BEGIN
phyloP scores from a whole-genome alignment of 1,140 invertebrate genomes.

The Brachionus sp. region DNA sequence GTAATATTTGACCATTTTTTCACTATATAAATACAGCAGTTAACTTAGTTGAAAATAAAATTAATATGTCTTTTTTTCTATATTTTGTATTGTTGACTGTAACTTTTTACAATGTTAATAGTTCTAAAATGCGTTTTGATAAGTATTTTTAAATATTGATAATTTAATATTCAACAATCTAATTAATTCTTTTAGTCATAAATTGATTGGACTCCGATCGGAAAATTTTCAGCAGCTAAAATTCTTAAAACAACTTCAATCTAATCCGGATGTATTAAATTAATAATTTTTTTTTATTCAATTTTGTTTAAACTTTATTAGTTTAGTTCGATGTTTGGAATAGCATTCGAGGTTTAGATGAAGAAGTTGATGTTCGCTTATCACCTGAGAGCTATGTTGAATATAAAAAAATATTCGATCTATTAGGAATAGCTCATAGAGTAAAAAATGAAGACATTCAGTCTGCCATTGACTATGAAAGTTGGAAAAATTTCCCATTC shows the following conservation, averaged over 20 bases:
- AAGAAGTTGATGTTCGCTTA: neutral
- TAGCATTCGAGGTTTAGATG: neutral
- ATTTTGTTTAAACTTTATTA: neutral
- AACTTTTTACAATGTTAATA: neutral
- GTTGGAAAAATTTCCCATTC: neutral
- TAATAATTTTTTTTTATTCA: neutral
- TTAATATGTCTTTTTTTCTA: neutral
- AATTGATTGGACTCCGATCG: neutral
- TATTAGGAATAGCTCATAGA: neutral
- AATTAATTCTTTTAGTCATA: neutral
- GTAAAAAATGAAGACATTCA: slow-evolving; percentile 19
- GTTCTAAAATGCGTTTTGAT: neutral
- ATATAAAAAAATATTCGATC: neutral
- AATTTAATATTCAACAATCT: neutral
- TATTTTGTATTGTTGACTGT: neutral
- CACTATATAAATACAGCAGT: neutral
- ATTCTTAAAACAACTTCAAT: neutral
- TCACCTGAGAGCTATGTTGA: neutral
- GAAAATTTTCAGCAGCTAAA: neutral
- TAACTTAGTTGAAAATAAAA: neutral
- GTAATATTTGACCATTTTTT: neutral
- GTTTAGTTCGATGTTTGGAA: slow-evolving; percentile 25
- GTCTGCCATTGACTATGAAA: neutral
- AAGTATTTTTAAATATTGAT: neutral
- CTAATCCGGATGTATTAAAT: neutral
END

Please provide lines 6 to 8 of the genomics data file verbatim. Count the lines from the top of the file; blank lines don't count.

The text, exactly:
- AACTTTTTACAATGTTAATA: neutral
- GTTGGAAAAATTTCCCATTC: neutral
- TAATAATTTTTTTTTATTCA: neutral